Shooting the Moon

Discussion in 'Beyond the Basics' started by mudthirsty, Jul 14, 2008.

  1. mudthirsty

    mudthirsty TPF Noob!

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    A few months ago I was shooting the moon, and i thought they turned out pretty good. Last night I tried to shoot the moon again with clouds going by. But all I kept getting was a bright shining moon, instead of it being crisp. Even with different shutter speeds. What's the best setting for shooting the moon? Here's my first pic.

    [​IMG]
     
  2. randerson07

    randerson07 TPF Noob!

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    You have to shoot the moon in Manual. Its alot brighter than your camera thinks.

    When Hand Holding(I dont own a tripod) I usually start with a Shutter speed around 125 and aperture around 8.

    If I had a tripod I would bump the aperture to something like 11 or 16 and drop the shutter speed to 25 or so.

    These are all handheld, and if your curious the Shot data is stored on Flickr.
    http://www.flickr.com/search/?q=moon&w=82308981@N00
    This one is my person favorite
    http://www.flickr.com/photos/randerson07/2479058069/meta/
     
  3. Moglex

    Moglex TPF Noob!

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    I remember a question I read in a photgraphic book from before the time when even hand-held meters were commonplace.

    Q: What is the correct exposure for the moon.
    A: The same as for any other sunlit landscape.
     
  4. icassell

    icassell TPF Noob!

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    Remember, you're not shooting the dark sky. You're basically shooting the reflection of the sun. Exposure times should be short with small aperture. No need for high ISO. I use aperture priority (not manual) and my 30D does OK with it. It also seems to work better for me when the moon is down low near the horizon rather than high in the sky.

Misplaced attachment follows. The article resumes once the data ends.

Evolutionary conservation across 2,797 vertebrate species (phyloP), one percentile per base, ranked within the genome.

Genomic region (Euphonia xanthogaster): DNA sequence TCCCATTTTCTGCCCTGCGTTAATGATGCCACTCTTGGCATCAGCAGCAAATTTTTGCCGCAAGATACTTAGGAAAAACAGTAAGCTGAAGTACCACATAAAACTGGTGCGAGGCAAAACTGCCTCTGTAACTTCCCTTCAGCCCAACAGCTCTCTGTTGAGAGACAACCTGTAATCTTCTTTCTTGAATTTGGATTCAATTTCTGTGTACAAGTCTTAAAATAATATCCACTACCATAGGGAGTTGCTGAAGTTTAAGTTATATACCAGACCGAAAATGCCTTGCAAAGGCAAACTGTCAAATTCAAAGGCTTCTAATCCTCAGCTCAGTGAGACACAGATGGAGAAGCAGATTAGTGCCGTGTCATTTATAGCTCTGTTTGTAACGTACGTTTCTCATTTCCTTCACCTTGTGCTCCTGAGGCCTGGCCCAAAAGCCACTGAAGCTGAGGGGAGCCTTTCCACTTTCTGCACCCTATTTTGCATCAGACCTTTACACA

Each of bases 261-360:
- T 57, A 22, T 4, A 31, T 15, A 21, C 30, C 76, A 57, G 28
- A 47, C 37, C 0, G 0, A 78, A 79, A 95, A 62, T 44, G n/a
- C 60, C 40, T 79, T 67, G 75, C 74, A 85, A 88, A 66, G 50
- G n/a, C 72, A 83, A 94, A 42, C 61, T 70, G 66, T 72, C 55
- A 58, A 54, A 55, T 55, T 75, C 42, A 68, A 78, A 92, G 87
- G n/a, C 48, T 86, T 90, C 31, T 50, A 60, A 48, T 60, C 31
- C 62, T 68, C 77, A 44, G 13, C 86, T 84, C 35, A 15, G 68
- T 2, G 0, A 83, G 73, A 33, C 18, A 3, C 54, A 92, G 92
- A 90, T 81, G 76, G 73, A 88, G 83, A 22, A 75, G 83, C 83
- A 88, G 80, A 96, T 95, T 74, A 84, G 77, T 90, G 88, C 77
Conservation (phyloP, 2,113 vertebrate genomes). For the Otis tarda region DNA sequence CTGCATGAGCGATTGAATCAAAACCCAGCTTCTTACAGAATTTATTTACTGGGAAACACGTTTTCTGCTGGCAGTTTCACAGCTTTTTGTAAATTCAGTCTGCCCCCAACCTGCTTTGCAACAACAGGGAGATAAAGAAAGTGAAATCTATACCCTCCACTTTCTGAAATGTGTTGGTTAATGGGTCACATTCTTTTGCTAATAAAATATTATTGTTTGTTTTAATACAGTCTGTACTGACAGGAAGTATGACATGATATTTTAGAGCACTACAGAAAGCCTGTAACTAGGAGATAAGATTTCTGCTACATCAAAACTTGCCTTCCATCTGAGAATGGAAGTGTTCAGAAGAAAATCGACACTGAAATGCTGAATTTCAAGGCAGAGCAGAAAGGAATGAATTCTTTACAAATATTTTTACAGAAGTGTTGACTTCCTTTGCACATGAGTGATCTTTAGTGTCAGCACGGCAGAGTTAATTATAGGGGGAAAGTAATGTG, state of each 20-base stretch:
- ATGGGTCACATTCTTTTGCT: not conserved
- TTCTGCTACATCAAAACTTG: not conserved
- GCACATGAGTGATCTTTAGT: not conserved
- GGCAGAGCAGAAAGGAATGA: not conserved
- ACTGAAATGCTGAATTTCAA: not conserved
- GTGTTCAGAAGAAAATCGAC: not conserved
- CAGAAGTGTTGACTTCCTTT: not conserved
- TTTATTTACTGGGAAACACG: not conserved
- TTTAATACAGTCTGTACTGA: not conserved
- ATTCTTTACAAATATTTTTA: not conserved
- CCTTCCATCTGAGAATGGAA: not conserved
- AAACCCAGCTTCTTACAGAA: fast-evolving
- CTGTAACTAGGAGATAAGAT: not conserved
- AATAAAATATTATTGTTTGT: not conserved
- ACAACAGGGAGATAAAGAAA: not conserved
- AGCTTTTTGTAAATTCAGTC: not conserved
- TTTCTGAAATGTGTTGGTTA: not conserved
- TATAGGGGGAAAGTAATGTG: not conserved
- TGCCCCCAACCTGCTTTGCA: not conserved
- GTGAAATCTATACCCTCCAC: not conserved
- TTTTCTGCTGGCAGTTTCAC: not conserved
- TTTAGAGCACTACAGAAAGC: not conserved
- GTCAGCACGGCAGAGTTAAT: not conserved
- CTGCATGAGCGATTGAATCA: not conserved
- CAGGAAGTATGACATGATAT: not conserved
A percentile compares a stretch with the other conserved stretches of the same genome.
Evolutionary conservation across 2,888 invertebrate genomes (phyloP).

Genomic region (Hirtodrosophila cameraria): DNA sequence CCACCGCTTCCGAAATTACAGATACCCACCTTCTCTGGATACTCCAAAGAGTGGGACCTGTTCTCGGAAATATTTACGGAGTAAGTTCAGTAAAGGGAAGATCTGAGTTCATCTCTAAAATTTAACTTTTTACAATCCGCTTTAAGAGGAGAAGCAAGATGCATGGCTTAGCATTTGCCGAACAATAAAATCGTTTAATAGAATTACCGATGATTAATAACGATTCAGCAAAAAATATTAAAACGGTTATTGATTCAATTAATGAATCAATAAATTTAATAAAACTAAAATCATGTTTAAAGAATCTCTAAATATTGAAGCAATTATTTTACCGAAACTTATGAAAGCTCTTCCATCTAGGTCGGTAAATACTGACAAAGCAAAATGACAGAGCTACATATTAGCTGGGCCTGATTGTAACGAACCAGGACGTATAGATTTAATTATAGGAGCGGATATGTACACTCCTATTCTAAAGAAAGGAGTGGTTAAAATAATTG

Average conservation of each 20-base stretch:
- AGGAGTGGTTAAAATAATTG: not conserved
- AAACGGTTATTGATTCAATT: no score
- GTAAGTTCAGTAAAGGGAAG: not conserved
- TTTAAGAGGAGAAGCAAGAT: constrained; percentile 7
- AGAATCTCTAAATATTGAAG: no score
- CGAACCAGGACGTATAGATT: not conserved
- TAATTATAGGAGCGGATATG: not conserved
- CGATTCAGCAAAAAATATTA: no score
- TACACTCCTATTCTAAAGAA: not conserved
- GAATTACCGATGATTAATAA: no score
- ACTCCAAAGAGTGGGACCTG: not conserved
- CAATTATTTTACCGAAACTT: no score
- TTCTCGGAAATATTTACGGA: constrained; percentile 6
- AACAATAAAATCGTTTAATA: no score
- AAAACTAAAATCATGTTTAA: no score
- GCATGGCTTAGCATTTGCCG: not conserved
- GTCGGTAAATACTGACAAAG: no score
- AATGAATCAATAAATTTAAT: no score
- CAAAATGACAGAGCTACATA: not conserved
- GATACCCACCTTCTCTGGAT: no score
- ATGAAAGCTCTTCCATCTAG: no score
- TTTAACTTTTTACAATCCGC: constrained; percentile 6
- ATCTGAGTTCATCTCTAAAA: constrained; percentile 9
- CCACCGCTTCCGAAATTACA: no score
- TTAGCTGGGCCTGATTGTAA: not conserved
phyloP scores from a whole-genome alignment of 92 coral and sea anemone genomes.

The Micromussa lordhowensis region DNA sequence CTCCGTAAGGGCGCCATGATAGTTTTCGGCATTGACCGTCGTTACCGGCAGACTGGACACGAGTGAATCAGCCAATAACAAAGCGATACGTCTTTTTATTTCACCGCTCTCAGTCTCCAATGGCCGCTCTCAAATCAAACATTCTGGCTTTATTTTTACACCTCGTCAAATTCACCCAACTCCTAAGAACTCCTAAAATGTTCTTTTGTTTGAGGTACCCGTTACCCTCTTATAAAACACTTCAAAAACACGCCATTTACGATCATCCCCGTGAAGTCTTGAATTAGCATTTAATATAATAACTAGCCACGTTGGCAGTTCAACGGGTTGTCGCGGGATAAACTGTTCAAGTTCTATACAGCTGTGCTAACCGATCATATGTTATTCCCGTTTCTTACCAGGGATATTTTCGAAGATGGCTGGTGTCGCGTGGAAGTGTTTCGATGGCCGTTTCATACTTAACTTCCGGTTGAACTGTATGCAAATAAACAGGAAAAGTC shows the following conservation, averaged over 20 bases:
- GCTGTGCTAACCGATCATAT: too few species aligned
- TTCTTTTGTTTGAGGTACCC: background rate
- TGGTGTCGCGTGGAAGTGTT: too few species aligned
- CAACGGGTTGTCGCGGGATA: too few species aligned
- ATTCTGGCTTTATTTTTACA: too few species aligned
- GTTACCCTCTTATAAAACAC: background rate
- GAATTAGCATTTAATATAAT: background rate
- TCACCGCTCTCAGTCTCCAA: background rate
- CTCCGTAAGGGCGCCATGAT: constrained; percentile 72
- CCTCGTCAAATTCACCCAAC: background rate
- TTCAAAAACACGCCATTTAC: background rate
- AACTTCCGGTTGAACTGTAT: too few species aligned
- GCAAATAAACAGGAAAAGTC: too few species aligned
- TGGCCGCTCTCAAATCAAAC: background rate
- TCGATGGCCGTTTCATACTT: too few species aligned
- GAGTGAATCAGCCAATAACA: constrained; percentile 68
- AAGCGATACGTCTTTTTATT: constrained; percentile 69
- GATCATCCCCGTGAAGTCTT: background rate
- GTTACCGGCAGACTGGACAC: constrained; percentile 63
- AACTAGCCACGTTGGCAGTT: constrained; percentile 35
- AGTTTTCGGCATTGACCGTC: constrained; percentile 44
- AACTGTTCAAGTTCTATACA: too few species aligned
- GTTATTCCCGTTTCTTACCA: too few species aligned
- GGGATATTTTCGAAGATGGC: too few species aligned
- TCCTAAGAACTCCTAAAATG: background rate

Hmmmm ... went back and found a couple I took.

    This one is f16 @ 1 sec at 300mm ISO 125

    [​IMG]

    and this one, taken late afternoon, is f5.6 @ 1/640sec at 300 mm ISO 160

    [​IMG]

    ... go figure. Guess ya just have to play a bit. Both were taken with my Sigma 50-150mm f2.8 with Sigma 2X TC
     
    Last edited: Jul 14, 2008
  5. astrostu

    astrostu Guest

    I have heard this over and over again, to use a small aperture. As far as I'm concerned, there is absolutely no reason to use a small aperture (high f/#). This is especially applicable if you don't have a tripod because the higher the f/#, the slower your shutter speed has to be or the higher the ISO. The first will give you a blurrier picture and the second will give you a noisier picture.

    The only reason that I've heard that makes sense to use an aperture smaller than your maximum wide-open aperture is that lenses are generally sharpest at 1-3 stops smaller than their widest. And yet another reason not to use your minimum aperture is that this sharpest point IS generally 1-3 stops down, and that it gets blurrier at the smallest apertures (due to diffraction).

    Here is a section from a guide that I wrote, and note that you will need to use a longer exposure than suggested if the moon is less than full, but the values listed can still be used as a starting point.